[OpenJDK 2D-Dev] CR 7029934 : Xrender: Text is truncated with 64 bit Linux JRE

Phil Race philip.race at oracle.com
Thu Mar 31 23:26:35 UTC 2011

So it probably is performance neutral.  Is your idea that the code will be
cleaner without the malloc ?
I'd prefer not to change it again unless there's an identified benefit
and we are sure there's no downside on performance.


On 3/31/2011 3:39 PM, Jim Graham wrote:
> Caveat - I don't have the source code for XRender handy to check, but...
> Since the request does not return any data it wouldn't require a round 
> trip anyway, at most it would require a flush.  (Note that X11 errors 
> are asynchronous, if a request causes an error you find out some time 
> in the future via a callback and they give you a request number for 
> reference which you were supposed to have remembered if you cared to 
> figure out what caused it.)
> X11 typically uses a fixed sized buffer that gets autoflushed as 
> needed.  Most requests in the core protocol are plural requests and so 
> back to back equivalent Xlib calls simply append their work onto the 
> previous request if there is still room in the buffer.  When there is 
> no more room in the buffer, it is flushed whether or not the current 
> request is done (i.e. if the Xlib call refers to multiple independent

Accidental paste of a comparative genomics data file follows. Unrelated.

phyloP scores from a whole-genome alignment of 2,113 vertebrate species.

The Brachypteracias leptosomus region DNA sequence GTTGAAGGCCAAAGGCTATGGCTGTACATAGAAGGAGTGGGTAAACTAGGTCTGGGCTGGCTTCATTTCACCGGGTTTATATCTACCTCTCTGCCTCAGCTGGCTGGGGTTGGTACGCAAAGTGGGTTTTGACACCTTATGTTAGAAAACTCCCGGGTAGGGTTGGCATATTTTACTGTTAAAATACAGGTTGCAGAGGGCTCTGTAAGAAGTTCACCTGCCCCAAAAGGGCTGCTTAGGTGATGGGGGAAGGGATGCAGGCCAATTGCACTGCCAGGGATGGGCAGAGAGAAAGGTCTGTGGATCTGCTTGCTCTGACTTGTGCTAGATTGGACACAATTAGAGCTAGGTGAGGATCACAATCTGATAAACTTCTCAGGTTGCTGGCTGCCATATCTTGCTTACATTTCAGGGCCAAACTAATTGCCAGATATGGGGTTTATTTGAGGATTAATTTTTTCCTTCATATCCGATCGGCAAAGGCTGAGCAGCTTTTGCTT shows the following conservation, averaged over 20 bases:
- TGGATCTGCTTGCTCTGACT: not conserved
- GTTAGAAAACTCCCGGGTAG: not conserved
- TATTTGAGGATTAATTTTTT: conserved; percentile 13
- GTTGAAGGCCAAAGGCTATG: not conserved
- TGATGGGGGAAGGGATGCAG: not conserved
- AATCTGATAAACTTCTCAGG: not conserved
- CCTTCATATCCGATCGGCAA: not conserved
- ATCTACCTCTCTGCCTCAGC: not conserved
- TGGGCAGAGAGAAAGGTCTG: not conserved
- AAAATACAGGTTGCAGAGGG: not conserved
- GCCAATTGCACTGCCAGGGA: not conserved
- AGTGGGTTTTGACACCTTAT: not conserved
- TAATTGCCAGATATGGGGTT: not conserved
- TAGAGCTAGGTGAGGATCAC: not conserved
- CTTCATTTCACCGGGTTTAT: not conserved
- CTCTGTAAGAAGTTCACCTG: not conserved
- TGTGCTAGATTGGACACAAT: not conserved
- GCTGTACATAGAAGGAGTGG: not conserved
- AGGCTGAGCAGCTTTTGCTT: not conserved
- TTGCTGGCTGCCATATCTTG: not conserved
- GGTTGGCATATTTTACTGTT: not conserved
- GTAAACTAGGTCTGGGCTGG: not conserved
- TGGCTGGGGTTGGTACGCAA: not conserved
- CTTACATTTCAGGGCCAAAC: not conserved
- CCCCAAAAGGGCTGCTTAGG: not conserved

> pieces of data, like XFillRectangles() then it will put as many in the 
> buffer as fit, flush it, and keep going until it handles all of the 
> copies you gave it).
> Some versions of Xlib support flushing the buffer and writing the raw 
> buffer you hand the request back to back so that long requests can be 
> done in one 2-buffered chunk, though.  But, those tend to be the 
> typically large requests like sending image data over.  I'm not sure 
> they bother with that kind of technique for things like an 
> "XFillRectangles" request where the size of the rectangle list can be 
> easily split up and done incrementally.
> So, not having seen the actual implementation I can't contradict what 
> you say, but historically they've used a number of techniques that 
> would not require it to be true.  Breaking up the XRenderLib requests 
> into multiple calls may or may not have any effect on how many Xlib 
> buffers get flushed...
>             ...jim
> On 3/31/2011 3:24 PM, Phil Race wrote:
>> If there's any latency at all in the call to Xrender such as a server
>> round trip then that would be much slower, so it seems safer to
>> do it as it is now.
>> -phil.
>> On 3/31/2011 3:16 PM, Jim Graham wrote:
>>> Is there a need to free all of the glyphs in a single call? Perhaps
>>> you could just convert and free up to N at a time where N is the size
>>> of your stack allocated array?
>>> ...jim
>>> On 3/31/2011 1:31 PM, Phil Race wrote:
>>>> On 3/31/2011 12:07 PM, Phil Race wrote:
>>>>> So .. I took the liberty of revising the fix :
>>>>> http://cr.openjdk.java.net/~prr/7029934/
>>>>> - In the 32 bit case we now avoid stack or malloc allocation -
>>>>> basically
>>>>> doing what the code was doing previously.
>>>>> - In the 64 bit case we use the stack up to 256 glyphs (maybe this is
>>>>> too much
>>>>> as its going to be 256*8 = 1Kbytes?) and malloc above that. I could
>>>> Duh! That's 2Kbytes .. I think I'll dial this back to maybe 64 
>>>> glyphs =
>>>> 512 bytes
>>>> before I push.
>>>> -phil.

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